Paul Soldner

Peter’s Auction Pick of the Day: California Clay

October 7, 2016

Los Angeles Modern Auctions (LAMA)

Los Angeles was fertile ground for some of the greatest achievements of the American Studio Ceramic Movement between the 1940s and the 1970s. In the auction on Sunday, October 9th, LAMA offers a number of examples by the leading practitioners of the movement whose work served as a catalyst in re-shaping attitudes toward clay. From Peter Voulkos and Paul Soldner, to Stan Bitters and Gertrud & Otto Natzler, Peter Loughrey, director of LAMA, provides his expert insight on the state of clay, while curator Jo Lauria contextualizes these masters works and their lasting influence. Read on!

Jun Kaneko: Dualities in Clay

May 2, 2016

Lot 99, Jun Kaneko, Untitled (Dango) (1999)

The work of ceramic artist Jun Kaneko embodies two distinct sensibilities: there is the spirituality inherent in the ancient pottery traditions of his native Japan, and there are the modernist impulses born of his studies under the masters of the California Clay Movement. Kaneko has preferred oversized formats, which he believes foster a deeper engagement with the viewer. His signature form, a series he calls Dango—Japanese for “dumpling”—can be as large as ten feet tall. Their making requires both patience and virtuosic technical prowess. Kaneko has estimated that only two in ten works survive the laborious building, drying, and firing process without cracking or exploding. Yet when successful, Kaneko realizes some of the most profound work in contemporary art.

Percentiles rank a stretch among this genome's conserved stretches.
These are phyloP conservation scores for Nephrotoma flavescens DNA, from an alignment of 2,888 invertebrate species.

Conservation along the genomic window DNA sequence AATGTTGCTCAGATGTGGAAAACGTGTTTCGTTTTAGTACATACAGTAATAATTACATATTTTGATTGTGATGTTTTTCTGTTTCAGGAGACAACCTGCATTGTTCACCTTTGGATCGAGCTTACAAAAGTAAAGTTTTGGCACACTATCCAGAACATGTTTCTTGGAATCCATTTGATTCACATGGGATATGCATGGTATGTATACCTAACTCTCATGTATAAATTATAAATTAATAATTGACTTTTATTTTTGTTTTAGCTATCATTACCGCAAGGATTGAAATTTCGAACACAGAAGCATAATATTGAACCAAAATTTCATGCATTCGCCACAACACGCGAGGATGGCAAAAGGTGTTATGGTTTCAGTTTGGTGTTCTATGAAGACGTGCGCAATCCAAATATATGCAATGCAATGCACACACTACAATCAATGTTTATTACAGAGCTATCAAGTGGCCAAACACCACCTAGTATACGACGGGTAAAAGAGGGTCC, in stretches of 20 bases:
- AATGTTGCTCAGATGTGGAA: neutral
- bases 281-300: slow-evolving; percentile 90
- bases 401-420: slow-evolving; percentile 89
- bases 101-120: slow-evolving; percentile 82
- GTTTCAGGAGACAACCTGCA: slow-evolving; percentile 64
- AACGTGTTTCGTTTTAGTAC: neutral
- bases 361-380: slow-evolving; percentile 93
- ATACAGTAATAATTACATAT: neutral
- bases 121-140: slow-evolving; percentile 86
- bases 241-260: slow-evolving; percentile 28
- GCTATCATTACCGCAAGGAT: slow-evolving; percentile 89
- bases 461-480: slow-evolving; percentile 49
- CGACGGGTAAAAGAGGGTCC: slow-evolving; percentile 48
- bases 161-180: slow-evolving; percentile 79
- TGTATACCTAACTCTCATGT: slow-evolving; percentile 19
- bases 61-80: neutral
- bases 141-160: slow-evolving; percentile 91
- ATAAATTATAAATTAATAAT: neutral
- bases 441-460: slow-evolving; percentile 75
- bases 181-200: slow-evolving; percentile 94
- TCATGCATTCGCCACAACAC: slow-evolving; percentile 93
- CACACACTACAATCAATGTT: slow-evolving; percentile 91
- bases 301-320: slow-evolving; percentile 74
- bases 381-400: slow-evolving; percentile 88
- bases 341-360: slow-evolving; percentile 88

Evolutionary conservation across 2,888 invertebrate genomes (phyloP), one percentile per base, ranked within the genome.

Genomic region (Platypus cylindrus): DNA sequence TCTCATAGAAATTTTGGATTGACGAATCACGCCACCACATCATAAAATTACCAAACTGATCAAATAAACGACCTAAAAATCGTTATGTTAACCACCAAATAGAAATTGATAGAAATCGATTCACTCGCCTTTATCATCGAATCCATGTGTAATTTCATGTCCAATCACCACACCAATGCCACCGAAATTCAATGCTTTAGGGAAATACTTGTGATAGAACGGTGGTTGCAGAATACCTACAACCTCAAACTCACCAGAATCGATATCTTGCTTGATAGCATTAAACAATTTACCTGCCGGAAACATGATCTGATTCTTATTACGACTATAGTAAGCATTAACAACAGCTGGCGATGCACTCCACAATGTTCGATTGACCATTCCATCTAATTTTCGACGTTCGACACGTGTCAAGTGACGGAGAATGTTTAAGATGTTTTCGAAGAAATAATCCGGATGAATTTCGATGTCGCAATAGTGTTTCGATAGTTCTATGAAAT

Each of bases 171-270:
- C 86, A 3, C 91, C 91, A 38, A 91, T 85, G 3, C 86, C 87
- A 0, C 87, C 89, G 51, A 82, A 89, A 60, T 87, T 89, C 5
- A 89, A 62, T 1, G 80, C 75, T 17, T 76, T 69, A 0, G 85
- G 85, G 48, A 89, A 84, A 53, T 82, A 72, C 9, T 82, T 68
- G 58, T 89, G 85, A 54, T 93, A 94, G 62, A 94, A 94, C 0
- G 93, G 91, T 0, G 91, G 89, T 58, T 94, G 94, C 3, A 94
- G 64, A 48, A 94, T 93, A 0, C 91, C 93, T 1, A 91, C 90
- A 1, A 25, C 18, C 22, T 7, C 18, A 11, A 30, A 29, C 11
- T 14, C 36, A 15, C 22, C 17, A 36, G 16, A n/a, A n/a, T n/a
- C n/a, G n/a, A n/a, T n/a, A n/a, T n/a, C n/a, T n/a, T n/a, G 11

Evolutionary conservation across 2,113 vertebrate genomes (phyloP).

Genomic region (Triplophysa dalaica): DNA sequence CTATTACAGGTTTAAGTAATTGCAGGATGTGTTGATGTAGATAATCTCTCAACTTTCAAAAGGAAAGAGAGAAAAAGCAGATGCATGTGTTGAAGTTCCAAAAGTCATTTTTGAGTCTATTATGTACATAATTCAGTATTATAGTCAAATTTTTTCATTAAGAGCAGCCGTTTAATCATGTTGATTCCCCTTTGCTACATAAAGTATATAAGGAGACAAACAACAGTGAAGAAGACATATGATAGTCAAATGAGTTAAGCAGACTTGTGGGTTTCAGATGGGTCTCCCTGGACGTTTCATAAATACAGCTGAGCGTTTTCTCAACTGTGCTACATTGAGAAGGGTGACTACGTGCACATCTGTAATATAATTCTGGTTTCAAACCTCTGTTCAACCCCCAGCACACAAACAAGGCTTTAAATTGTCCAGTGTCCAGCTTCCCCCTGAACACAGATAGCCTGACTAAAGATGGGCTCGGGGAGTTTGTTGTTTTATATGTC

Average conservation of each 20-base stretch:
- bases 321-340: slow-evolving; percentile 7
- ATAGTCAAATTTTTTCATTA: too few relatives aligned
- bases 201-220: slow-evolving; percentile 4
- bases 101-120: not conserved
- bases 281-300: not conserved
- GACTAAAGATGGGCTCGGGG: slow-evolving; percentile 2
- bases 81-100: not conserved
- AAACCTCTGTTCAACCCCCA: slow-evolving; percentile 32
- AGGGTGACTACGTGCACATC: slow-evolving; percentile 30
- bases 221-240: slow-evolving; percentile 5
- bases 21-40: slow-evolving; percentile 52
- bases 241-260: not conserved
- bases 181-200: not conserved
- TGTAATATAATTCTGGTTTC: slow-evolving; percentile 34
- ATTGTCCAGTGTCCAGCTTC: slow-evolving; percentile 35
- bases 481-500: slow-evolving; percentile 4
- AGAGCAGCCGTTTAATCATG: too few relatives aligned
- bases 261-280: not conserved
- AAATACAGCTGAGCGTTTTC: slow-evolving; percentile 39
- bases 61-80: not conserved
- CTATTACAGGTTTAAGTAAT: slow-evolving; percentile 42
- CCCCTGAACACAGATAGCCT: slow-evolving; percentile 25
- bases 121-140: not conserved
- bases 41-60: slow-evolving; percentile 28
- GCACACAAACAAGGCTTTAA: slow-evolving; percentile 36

Peter’s Auction Pick of the Day: Otis College and the Ceramic Revolution

May 14, 2015

Otis College Ceramics, Los Angeles Modern Auctions, May 17, 2015 Auction

The Los Angeles County Art Institute, which became the Otis College of Art and Design, was at the center of ceramic’s evolution as an artistic medium in America. In 1954 Peter Voulkos became head of its ceramics department. He brought with him energy, strength and a bold streak influenced by Abstract Expressionism–all new elements for the discipline. The kilns at Otis College became the launching pad for the new ceramic artistry. Voulkos’s students and colleagues joined the signal artistic movements of the sixties and seventies.

From Peter Loughrey, Director of Modern Design:

Ceramics came into its own as a fine art form in the 1950s. Clay had been regarded as a second-class medium–more artisanal than artistic.

The crucible of that change was the Otis College of Art and Design in Los Angeles, in the ceramics studio headed by Peter Voulkos. LAMA’s May 17th auction includes a wonderful group of lots featuring the work of Voulkos and his colleagues and students–every significant artist at the heart of that revolution, including Paul Soldner, John Mason, Henry Takemoto, Ken Price, and Billy Al Bengston.

Peter’s Post-Auction Picks: Top 5 Unsold Investment Lots

June 29, 2011

The June 26, 2011 Modern Art  & Design auction had a high sell-through rate of 75%, but some may wonder, “what happens to the other 25% that did not sell?”  Well, we sell these unsold lots post-auction, meaning you can beat the competition and purchase these pieces NOW.  These unsold lots are not to be […]

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